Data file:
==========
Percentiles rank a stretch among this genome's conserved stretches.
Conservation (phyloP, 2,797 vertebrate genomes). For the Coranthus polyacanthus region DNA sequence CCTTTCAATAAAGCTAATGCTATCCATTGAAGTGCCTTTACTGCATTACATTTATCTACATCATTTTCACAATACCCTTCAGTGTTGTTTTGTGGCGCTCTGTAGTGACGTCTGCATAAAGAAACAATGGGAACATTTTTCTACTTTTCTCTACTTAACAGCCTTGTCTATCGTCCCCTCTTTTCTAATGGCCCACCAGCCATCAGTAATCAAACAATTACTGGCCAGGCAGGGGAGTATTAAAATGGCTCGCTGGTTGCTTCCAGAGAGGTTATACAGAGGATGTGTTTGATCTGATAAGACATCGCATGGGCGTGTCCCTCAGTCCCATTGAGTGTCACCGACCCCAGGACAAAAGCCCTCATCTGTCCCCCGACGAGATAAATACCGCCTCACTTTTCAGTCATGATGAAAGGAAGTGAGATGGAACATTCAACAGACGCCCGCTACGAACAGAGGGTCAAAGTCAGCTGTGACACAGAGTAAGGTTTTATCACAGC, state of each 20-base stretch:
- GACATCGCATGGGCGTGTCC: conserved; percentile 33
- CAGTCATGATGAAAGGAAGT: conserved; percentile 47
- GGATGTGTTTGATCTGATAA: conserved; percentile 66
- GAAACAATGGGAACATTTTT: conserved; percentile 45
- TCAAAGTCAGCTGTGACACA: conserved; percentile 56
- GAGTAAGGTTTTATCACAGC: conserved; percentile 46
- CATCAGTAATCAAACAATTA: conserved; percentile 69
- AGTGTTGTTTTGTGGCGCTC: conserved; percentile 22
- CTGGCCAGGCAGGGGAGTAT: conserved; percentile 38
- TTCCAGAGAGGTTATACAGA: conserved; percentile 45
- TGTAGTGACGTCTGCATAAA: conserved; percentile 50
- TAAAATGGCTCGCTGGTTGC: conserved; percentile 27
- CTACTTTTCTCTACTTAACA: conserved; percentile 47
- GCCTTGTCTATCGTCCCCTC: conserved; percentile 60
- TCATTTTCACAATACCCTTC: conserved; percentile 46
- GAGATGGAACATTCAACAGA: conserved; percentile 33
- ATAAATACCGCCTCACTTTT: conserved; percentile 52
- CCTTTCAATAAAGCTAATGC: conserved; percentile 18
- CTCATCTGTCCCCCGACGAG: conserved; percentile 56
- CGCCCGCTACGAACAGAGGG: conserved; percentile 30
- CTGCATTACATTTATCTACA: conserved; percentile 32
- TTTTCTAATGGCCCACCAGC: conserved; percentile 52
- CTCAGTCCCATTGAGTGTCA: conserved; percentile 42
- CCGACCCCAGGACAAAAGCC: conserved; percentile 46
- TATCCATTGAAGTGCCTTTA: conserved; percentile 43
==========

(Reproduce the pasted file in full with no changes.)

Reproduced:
Percentiles rank a stretch among this genome's conserved stretches.
Conservation (phyloP, 2,797 vertebrate genomes). For the Coranthus polyacanthus region DNA sequence CCTTTCAATAAAGCTAATGCTATCCATTGAAGTGCCTTTACTGCATTACATTTATCTACATCATTTTCACAATACCCTTCAGTGTTGTTTTGTGGCGCTCTGTAGTGACGTCTGCATAAAGAAACAATGGGAACATTTTTCTACTTTTCTCTACTTAACAGCCTTGTCTATCGTCCCCTCTTTTCTAATGGCCCACCAGCCATCAGTAATCAAACAATTACTGGCCAGGCAGGGGAGTATTAAAATGGCTCGCTGGTTGCTTCCAGAGAGGTTATACAGAGGATGTGTTTGATCTGATAAGACATCGCATGGGCGTGTCCCTCAGTCCCATTGAGTGTCACCGACCCCAGGACAAAAGCCCTCATCTGTCCCCCGACGAGATAAATACCGCCTCACTTTTCAGTCATGATGAAAGGAAGTGAGATGGAACATTCAACAGACGCCCGCTACGAACAGAGGGTCAAAGTCAGCTGTGACACAGAGTAAGGTTTTATCACAGC, state of each 20-base stretch:
- GACATCGCATGGGCGTGTCC: conserved; percentile 33
- CAGTCATGATGAAAGGAAGT: conserved; percentile 47
- GGATGTGTTTGATCTGATAA: conserved; percentile 66
- GAAACAATGGGAACATTTTT: conserved; percentile 45
- TCAAAGTCAGCTGTGACACA: conserved; percentile 56
- GAGTAAGGTTTTATCACAGC: conserved; percentile 46
- CATCAGTAATCAAACAATTA: conserved; percentile 69
- AGTGTTGTTTTGTGGCGCTC: conserved; percentile 22
- CTGGCCAGGCAGGGGAGTAT: conserved; percentile 38
- TTCCAGAGAGGTTATACAGA: conserved; percentile 45
- TGTAGTGACGTCTGCATAAA: conserved; percentile 50
- TAAAATGGCTCGCTGGTTGC: conserved; percentile 27
- CTACTTTTCTCTACTTAACA: conserved; percentile 47
- GCCTTGTCTATCGTCCCCTC: conserved; percentile 60
- TCATTTTCACAATACCCTTC: conserved; percentile 46
- GAGATGGAACATTCAACAGA: conserved; percentile 33
- ATAAATACCGCCTCACTTTT: conserved; percentile 52
- CCTTTCAATAAAGCTAATGC: conserved; percentile 18
- CTCATCTGTCCCCCGACGAG: conserved; percentile 56
- CGCCCGCTACGAACAGAGGG: conserved; percentile 30
- CTGCATTACATTTATCTACA: conserved; percentile 32
- TTTTCTAATGGCCCACCAGC: conserved; percentile 52
- CTCAGTCCCATTGAGTGTCA: conserved; percentile 42
- CCGACCCCAGGACAAAAGCC: conserved; percentile 46
- TATCCATTGAAGTGCCTTTA: conserved; percentile 43